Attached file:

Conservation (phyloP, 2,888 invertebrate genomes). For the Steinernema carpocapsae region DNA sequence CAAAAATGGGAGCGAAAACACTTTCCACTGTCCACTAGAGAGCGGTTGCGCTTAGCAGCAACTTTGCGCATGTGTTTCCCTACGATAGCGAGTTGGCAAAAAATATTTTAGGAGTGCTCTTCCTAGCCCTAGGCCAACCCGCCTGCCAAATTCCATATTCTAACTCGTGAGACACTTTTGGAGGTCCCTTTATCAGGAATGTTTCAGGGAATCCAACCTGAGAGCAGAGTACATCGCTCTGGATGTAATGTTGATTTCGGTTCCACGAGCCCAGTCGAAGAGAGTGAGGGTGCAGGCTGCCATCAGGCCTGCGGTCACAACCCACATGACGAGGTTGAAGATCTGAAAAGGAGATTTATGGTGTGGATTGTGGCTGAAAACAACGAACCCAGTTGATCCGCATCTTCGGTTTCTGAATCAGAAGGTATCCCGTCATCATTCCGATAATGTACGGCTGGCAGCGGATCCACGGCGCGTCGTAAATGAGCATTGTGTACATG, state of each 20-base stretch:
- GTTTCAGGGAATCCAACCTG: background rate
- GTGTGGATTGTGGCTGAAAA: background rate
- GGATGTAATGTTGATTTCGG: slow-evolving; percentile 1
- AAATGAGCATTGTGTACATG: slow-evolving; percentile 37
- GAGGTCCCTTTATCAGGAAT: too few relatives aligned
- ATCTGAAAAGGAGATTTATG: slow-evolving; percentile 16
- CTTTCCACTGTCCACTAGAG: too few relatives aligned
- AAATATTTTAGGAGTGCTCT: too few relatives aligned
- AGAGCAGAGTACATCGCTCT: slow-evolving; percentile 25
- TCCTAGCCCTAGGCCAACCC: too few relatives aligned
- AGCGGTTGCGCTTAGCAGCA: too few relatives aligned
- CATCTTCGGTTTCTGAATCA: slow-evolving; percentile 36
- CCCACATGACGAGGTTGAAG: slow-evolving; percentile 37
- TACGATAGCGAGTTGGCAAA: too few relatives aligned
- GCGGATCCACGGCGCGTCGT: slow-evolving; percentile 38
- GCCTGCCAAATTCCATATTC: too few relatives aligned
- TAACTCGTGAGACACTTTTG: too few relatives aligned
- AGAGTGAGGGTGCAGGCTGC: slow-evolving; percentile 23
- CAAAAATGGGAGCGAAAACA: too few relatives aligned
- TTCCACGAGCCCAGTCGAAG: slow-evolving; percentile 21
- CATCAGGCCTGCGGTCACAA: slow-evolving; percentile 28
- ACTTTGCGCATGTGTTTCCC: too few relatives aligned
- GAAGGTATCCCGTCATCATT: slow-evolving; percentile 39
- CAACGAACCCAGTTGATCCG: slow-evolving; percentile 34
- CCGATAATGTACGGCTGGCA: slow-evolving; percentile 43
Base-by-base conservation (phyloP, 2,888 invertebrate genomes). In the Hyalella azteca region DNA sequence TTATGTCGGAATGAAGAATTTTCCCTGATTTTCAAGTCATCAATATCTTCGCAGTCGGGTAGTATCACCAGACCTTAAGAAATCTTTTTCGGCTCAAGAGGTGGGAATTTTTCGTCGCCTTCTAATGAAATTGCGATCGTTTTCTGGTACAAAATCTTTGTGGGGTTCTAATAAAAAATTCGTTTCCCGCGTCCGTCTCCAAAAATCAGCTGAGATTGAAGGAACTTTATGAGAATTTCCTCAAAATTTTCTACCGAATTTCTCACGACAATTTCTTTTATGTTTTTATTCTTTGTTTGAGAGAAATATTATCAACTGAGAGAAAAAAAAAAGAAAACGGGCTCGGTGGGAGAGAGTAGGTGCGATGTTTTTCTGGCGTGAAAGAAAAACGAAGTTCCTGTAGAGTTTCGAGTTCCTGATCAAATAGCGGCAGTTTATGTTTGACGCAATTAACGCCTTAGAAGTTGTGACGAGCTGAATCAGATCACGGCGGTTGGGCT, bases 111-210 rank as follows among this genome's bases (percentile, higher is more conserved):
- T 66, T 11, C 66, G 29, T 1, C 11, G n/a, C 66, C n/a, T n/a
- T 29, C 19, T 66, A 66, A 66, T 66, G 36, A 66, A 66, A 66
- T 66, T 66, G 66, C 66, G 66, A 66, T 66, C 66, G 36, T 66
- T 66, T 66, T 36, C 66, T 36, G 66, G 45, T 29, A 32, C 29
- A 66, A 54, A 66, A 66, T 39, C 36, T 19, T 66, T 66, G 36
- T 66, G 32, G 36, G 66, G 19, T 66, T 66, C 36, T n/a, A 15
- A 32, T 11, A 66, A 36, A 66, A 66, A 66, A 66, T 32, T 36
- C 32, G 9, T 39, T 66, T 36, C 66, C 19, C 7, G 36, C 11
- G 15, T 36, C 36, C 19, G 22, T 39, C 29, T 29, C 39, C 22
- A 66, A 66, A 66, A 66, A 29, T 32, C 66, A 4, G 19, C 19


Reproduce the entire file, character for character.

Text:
Conservation (phyloP, 2,888 invertebrate genomes). For the Steinernema carpocapsae region DNA sequence CAAAAATGGGAGCGAAAACACTTTCCACTGTCCACTAGAGAGCGGTTGCGCTTAGCAGCAACTTTGCGCATGTGTTTCCCTACGATAGCGAGTTGGCAAAAAATATTTTAGGAGTGCTCTTCCTAGCCCTAGGCCAACCCGCCTGCCAAATTCCATATTCTAACTCGTGAGACACTTTTGGAGGTCCCTTTATCAGGAATGTTTCAGGGAATCCAACCTGAGAGCAGAGTACATCGCTCTGGATGTAATGTTGATTTCGGTTCCACGAGCCCAGTCGAAGAGAGTGAGGGTGCAGGCTGCCATCAGGCCTGCGGTCACAACCCACATGACGAGGTTGAAGATCTGAAAAGGAGATTTATGGTGTGGATTGTGGCTGAAAACAACGAACCCAGTTGATCCGCATCTTCGGTTTCTGAATCAGAAGGTATCCCGTCATCATTCCGATAATGTACGGCTGGCAGCGGATCCACGGCGCGTCGTAAATGAGCATTGTGTACATG, state of each 20-base stretch:
- GTTTCAGGGAATCCAACCTG: background rate
- GTGTGGATTGTGGCTGAAAA: background rate
- GGATGTAATGTTGATTTCGG: slow-evolving; percentile 1
- AAATGAGCATTGTGTACATG: slow-evolving; percentile 37
- GAGGTCCCTTTATCAGGAAT: too few relatives aligned
- ATCTGAAAAGGAGATTTATG: slow-evolving; percentile 16
- CTTTCCACTGTCCACTAGAG: too few relatives aligned
- AAATATTTTAGGAGTGCTCT: too few relatives aligned
- AGAGCAGAGTACATCGCTCT: slow-evolving; percentile 25
- TCCTAGCCCTAGGCCAACCC: too few relatives aligned
- AGCGGTTGCGCTTAGCAGCA: too few relatives aligned
- CATCTTCGGTTTCTGAATCA: slow-evolving; percentile 36
- CCCACATGACGAGGTTGAAG: slow-evolving; percentile 37
- TACGATAGCGAGTTGGCAAA: too few relatives aligned
- GCGGATCCACGGCGCGTCGT: slow-evolving; percentile 38
- GCCTGCCAAATTCCATATTC: too few relatives aligned
- TAACTCGTGAGACACTTTTG: too few relatives aligned
- AGAGTGAGGGTGCAGGCTGC: slow-evolving; percentile 23
- CAAAAATGGGAGCGAAAACA: too few relatives aligned
- TTCCACGAGCCCAGTCGAAG: slow-evolving; percentile 21
- CATCAGGCCTGCGGTCACAA: slow-evolving; percentile 28
- ACTTTGCGCATGTGTTTCCC: too few relatives aligned
- GAAGGTATCCCGTCATCATT: slow-evolving; percentile 39
- CAACGAACCCAGTTGATCCG: slow-evolving; percentile 34
- CCGATAATGTACGGCTGGCA: slow-evolving; percentile 43
Base-by-base conservation (phyloP, 2,888 invertebrate genomes). In the Hyalella azteca region DNA sequence TTATGTCGGAATGAAGAATTTTCCCTGATTTTCAAGTCATCAATATCTTCGCAGTCGGGTAGTATCACCAGACCTTAAGAAATCTTTTTCGGCTCAAGAGGTGGGAATTTTTCGTCGCCTTCTAATGAAATTGCGATCGTTTTCTGGTACAAAATCTTTGTGGGGTTCTAATAAAAAATTCGTTTCCCGCGTCCGTCTCCAAAAATCAGCTGAGATTGAAGGAACTTTATGAGAATTTCCTCAAAATTTTCTACCGAATTTCTCACGACAATTTCTTTTATGTTTTTATTCTTTGTTTGAGAGAAATATTATCAACTGAGAGAAAAAAAAAAGAAAACGGGCTCGGTGGGAGAGAGTAGGTGCGATGTTTTTCTGGCGTGAAAGAAAAACGAAGTTCCTGTAGAGTTTCGAGTTCCTGATCAAATAGCGGCAGTTTATGTTTGACGCAATTAACGCCTTAGAAGTTGTGACGAGCTGAATCAGATCACGGCGGTTGGGCT, bases 111-210 rank as follows among this genome's bases (percentile, higher is more conserved):
- T 66, T 11, C 66, G 29, T 1, C 11, G n/a, C 66, C n/a, T n/a
- T 29, C 19, T 66, A 66, A 66, T 66, G 36, A 66, A 66, A 66
- T 66, T 66, G 66, C 66, G 66, A 66, T 66, C 66, G 36, T 66
- T 66, T 66, T 36, C 66, T 36, G 66, G 45, T 29, A 32, C 29
- A 66, A 54, A 66, A 66, T 39, C 36, T 19, T 66, T 66, G 36
- T 66, G 32, G 36, G 66, G 19, T 66, T 66, C 36, T n/a, A 15
- A 32, T 11, A 66, A 36, A 66, A 66, A 66, A 66, T 32, T 36
- C 32, G 9, T 39, T 66, T 36, C 66, C 19, C 7, G 36, C 11
- G 15, T 36, C 36, C 19, G 22, T 39, C 29, T 29, C 39, C 22
- A 66, A 66, A 66, A 66, A 29, T 32, C 66, A 4, G 19, C 19